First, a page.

[26 March 2010]
“I’m sure that many of the ‘liberal elite’ won’t like hearing this but the decentralization of media sources will also inevitably mean that more conservative music criticism is coming our way. Instead of a knee-jerk disgust with such an idea, I think it would be much healthier to actually welcome this (as long as it has some quality to it) because journalism should thrive on healthy debate and different perspectives.”
That’s me, making a prediction back in ‘05 (about the 2004 writing landscape) and no, it didn’t happen. Maybe it was the flush of the election of Bush Jr for his (soon to be disastrous) 2nd term but I really did think that music scribing would be the next conservative frontier or at least that the party would be able to tweak pop music culture successfully.
But instead, when the GOP has mined popular music in the last several years, it’s been in a tin-eared and awkward way, by its leaders no less. Think of the last presidential campaign where not only McCain got sued for unauthorized use of a song at his campaign stops (Jackson Browne’s “Running On Empty”) but Sarah Palin got called out for the same thing (Heart’s “Barracuda”). That’s not even mentioning the horrible dancing that Bush II did with Ricky Martin at his first inauguration party.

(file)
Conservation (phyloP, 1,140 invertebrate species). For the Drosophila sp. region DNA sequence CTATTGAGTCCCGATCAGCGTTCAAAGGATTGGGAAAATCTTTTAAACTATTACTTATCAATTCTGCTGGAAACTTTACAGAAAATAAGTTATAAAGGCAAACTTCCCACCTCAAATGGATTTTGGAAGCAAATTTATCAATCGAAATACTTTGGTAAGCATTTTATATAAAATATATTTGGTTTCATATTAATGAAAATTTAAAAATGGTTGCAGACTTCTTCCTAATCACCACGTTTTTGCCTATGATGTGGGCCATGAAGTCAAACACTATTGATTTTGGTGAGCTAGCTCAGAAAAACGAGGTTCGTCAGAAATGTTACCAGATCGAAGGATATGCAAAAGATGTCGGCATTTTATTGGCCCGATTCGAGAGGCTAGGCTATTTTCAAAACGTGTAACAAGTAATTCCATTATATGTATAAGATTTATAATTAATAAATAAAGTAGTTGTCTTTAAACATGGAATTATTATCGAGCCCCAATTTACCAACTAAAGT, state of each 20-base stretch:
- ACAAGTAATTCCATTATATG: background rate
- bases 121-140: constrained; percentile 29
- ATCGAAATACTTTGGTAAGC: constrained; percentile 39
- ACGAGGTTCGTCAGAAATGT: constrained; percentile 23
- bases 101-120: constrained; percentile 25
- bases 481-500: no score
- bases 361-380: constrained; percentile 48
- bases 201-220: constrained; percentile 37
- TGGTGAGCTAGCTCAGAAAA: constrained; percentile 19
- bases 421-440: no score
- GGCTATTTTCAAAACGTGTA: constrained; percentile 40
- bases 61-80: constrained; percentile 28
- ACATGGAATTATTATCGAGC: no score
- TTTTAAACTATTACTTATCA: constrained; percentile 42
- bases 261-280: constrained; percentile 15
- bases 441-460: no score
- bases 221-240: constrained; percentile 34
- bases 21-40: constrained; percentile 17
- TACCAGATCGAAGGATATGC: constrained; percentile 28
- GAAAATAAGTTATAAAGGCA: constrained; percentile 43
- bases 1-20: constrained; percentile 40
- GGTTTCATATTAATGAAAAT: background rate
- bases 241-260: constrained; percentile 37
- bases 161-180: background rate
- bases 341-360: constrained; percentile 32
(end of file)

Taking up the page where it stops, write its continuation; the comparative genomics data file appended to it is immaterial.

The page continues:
Part of the problem for the GOP is that like the movies, the music biz is also full of bleeding hearts. As such, it’s much easier to rant against it than to embrace it- witness R. Emmett Tyrrell, Jr.‘s horrible Sept 2002 cover story about the death of rock and roll in his own publication, American Spectator. Even worse, he had to follow it up with the same byline to lambaste rock at least once more in 2006. Note that he had to turn it into potshots at the Democrats too, which he’s much better at doing than speaking knowledgeably about music. And so it goes, as with McCain and Palin- blindly using the music for their own agenda and just looking awkward at it. Not that the Dems haven’t done the same but at least they’re on friendlier ground- remember the impressive roll call of musicians that lined up for Obama’s inauguration?
As for music scribes who are out-and-out conservative, does J.R. Taylor have much company? The guy’s shtick is kind of amusing but not over the long haul and if you want a great contrarian, you’re much better off sticking with Chuck Eddy. I don’t think the shallow pool is thanks to some conspiracy theory about liberal gate-keeper editors keeping out GOP scribes so much as these scribes not feeling welcome or comfortable in this realm.
As I said in the original piece at the top, I think it would be helpful and interesting to hear from some of these right-wingers and their perspective on music rather than the echo chamber that we’re used to as long as they have something or interesting useful to say, which means that morons like Tyrrell need not apply. I mean, if we can appreciate good articles about artists or albums that we don’t necessarily like, why can’t we also appreciate alternate points of view from another political stripe?